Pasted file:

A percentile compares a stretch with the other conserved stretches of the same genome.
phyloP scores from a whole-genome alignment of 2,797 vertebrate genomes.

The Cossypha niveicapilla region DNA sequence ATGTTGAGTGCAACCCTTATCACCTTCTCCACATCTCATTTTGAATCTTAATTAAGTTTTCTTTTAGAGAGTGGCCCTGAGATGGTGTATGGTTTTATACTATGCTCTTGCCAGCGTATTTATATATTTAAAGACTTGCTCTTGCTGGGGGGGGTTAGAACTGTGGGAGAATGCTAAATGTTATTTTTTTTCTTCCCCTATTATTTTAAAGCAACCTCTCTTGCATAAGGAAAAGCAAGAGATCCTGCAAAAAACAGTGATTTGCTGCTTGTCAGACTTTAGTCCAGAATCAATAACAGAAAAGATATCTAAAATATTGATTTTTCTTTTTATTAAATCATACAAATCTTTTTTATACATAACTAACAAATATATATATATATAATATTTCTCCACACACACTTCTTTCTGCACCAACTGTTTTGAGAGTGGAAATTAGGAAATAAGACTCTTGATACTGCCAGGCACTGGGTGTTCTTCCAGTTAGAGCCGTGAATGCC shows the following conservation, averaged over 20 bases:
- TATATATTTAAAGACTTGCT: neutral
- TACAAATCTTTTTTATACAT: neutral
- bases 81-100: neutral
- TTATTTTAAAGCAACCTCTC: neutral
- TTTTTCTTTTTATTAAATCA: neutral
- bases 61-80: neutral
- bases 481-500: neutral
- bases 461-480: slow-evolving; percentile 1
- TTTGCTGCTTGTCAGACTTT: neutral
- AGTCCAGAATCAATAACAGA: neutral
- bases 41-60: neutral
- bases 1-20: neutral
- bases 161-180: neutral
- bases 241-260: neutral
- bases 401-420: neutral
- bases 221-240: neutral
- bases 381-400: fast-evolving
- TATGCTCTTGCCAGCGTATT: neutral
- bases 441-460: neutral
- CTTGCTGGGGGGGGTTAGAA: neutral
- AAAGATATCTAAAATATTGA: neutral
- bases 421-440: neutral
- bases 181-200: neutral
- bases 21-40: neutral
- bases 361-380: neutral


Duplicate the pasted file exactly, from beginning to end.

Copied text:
A percentile compares a stretch with the other conserved stretches of the same genome.
phyloP scores from a whole-genome alignment of 2,797 vertebrate genomes.

The Cossypha niveicapilla region DNA sequence ATGTTGAGTGCAACCCTTATCACCTTCTCCACATCTCATTTTGAATCTTAATTAAGTTTTCTTTTAGAGAGTGGCCCTGAGATGGTGTATGGTTTTATACTATGCTCTTGCCAGCGTATTTATATATTTAAAGACTTGCTCTTGCTGGGGGGGGTTAGAACTGTGGGAGAATGCTAAATGTTATTTTTTTTCTTCCCCTATTATTTTAAAGCAACCTCTCTTGCATAAGGAAAAGCAAGAGATCCTGCAAAAAACAGTGATTTGCTGCTTGTCAGACTTTAGTCCAGAATCAATAACAGAAAAGATATCTAAAATATTGATTTTTCTTTTTATTAAATCATACAAATCTTTTTTATACATAACTAACAAATATATATATATATAATATTTCTCCACACACACTTCTTTCTGCACCAACTGTTTTGAGAGTGGAAATTAGGAAATAAGACTCTTGATACTGCCAGGCACTGGGTGTTCTTCCAGTTAGAGCCGTGAATGCC shows the following conservation, averaged over 20 bases:
- TATATATTTAAAGACTTGCT: neutral
- TACAAATCTTTTTTATACAT: neutral
- bases 81-100: neutral
- TTATTTTAAAGCAACCTCTC: neutral
- TTTTTCTTTTTATTAAATCA: neutral
- bases 61-80: neutral
- bases 481-500: neutral
- bases 461-480: slow-evolving; percentile 1
- TTTGCTGCTTGTCAGACTTT: neutral
- AGTCCAGAATCAATAACAGA: neutral
- bases 41-60: neutral
- bases 1-20: neutral
- bases 161-180: neutral
- bases 241-260: neutral
- bases 401-420: neutral
- bases 221-240: neutral
- bases 381-400: fast-evolving
- TATGCTCTTGCCAGCGTATT: neutral
- bases 441-460: neutral
- CTTGCTGGGGGGGGTTAGAA: neutral
- AAAGATATCTAAAATATTGA: neutral
- bases 421-440: neutral
- bases 181-200: neutral
- bases 21-40: neutral
- bases 361-380: neutral